I’m already fairly flawless, but it can be nice to subtly tweak my selfies. I used makeup app Perfect 365 to put some depth on my jawline and polish up my cheekbones a bit.
One of the more extravagant apps in my selfie arsenal, Otaku Camera should only be used sparingly. On one or two days a year you will find yourself in a manga-mood; that’s your cue to whip out the Otaku app and turn yourself into a Japanese cartoon.
Few apps capture the vibe of a romantic selfie like Candy Camera. It offers limitless ways to plaster hearts all over your face. Achieving that perfect soft glow can be a time-consuming process; this app makes it easy.
A phone camera might be the finest tool for capturing a human face, but crayons come in a close second. Sketch Guru allows you to blend both mediums together to create truly stunning selfies.
Again, this is an app to be used sparingly. But if you ever get the urge to apply your face to a quirky selection of cartoon characters, MomentCam, is for you. You can even use multiple selfies in the same picture.
Justin Bieber Me
Justin Bieber Me allows you to take a selfie with Justin Bieber. Topless pictures of Justin cost extra $2.99, so I had to make do with this.
For years Snapseed has been used by those who wanted to use vintage-type filters but didn’t want to face the indignity of having to install Instagram. It’s still the best all-around selfie maker out there. Check out the ethereal beauty of the scratches on my selfie.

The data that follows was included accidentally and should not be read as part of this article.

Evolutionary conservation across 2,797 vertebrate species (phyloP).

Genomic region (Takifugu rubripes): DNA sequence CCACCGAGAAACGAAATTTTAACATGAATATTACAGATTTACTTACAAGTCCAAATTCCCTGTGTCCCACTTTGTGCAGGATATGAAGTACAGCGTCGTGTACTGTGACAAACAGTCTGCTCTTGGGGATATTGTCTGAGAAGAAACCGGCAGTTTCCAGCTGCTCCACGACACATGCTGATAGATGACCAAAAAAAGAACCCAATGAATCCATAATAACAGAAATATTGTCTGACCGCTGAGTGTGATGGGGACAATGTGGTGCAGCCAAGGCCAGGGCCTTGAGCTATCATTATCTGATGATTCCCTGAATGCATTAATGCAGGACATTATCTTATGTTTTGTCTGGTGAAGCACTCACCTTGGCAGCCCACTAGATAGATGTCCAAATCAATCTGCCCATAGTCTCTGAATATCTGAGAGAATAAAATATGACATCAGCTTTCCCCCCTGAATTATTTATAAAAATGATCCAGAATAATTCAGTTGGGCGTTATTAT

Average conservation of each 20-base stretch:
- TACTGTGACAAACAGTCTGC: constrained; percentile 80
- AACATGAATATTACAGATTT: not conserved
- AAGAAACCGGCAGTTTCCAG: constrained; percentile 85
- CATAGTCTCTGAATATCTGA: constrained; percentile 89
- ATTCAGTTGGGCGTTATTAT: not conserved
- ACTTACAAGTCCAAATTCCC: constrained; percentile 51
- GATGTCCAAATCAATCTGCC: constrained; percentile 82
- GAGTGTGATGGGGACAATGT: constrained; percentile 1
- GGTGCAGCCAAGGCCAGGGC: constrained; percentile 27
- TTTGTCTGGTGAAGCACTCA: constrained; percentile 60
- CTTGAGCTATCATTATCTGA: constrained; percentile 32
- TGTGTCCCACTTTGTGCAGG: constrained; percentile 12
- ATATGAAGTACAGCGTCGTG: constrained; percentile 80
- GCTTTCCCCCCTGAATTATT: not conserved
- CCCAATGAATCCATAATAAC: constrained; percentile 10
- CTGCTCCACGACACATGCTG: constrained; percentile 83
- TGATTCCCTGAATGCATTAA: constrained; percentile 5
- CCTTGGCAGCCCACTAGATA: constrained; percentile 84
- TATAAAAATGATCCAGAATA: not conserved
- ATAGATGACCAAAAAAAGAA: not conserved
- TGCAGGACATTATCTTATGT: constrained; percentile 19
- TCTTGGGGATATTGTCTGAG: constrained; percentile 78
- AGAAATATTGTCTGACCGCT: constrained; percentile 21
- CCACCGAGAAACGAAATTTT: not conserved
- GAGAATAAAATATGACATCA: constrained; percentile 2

EyeEm is another Instagram alternative. Hailing from super-cool Berlin, this self-consciously uber-hip app allows users to sell their images through a dedicated marketplace. I haven’t had a buyer for any of my selfies yet, but it can only be a matter of time.
Panoramic selfies, or #panoselfies, are a big deal at the moment, with many people discovering the hidden selfie potential in panorama photo apps. The trick is to keep things simple; just because you can stitch 10 photos of a city skyline together doesn’t mean you should. Selfie backgrounds should emphasise the face, not take away from it.
To make a selfie look better you need to brighten and soften. Beauty Camera does away with all the other bells and whistles and just focuses on these essentials. Use this app right and you will have perfect selfies every time.
It takes a true pro to make a Vine selfie work. Just look at Twitter cofounder Jack Dorsey’s feed. Like everything else in life, practice makes perfect.
Despite the increasing array of tools becoming available to selfie takers, it’s important to note that these latest advances in selfie technology aren’t substitutes for the craft of selfie taking. But once the basics of camera angle, lighting, and posing have been mastered, they can be be used to take individual selfies to the next level.
I might not have taken the perfect selfie yet, but when I do, it will almost certainly be augmented with some of this new selfie technology.
All photos by Jeremy Wilson
Jeremy Wilson is a Telegraph journalist covering sports who previously contributed to the Daily Dot following its acquisition of the Kernel. He's also written for the Sydney Morning Herald, HuffPost, Business Insider, Bleacher Report, and others.